In February 2004, as Haiti teetered on the brink of violent anarchy, the Open Society foundation in Haiti—Fondation Connaissance et Liberté (FOKAL)—set out to do something counterintuitive: build a park.

The idea was not just to secure green space with benches and lawns and gurgling springs under a canopy of green. FOKAL initiated a building process that would, if the idea worked, bring together tens of thousands of people living around the park, including thousands of former peasants who, facing starvation in their villages, had uprooted their lives and moved into the capital city.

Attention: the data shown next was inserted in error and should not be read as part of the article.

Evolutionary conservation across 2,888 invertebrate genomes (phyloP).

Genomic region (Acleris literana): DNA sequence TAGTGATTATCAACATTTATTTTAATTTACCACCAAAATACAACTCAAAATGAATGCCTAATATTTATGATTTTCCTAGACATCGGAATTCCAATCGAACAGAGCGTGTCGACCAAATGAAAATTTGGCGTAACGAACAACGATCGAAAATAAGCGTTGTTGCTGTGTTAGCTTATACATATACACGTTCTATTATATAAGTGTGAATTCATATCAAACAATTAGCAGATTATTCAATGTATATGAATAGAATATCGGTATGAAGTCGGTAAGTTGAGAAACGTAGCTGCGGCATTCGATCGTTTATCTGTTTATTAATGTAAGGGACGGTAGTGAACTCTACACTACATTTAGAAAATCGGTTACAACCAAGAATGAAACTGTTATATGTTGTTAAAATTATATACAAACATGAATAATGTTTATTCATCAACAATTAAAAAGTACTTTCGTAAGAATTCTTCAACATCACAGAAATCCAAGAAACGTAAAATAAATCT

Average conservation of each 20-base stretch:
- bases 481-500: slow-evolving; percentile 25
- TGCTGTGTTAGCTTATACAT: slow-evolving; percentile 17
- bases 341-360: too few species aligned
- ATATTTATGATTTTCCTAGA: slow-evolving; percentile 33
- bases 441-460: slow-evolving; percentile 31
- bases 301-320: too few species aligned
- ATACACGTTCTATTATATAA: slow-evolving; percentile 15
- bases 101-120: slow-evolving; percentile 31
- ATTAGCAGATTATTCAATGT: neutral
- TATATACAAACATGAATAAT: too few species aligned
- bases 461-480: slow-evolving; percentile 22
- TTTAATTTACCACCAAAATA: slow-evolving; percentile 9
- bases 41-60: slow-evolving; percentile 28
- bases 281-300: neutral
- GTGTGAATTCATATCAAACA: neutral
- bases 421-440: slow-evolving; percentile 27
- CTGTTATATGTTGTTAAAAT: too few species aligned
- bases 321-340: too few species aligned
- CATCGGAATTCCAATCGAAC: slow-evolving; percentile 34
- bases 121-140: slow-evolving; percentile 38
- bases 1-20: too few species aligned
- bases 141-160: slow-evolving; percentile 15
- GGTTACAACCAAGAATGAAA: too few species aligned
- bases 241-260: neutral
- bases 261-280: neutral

Through film and first-person essays, we present different dimensions of the Martissant Park project. These include the problem of identity in Haiti, the challenge of community building, and the method FOKAL chose to apply to bring gang members together with primary school headmistresses, rape victims together with voodoo priests, and survivors of the dead together with young men and women with a superabundance of energy and desire to make better lives for themselves.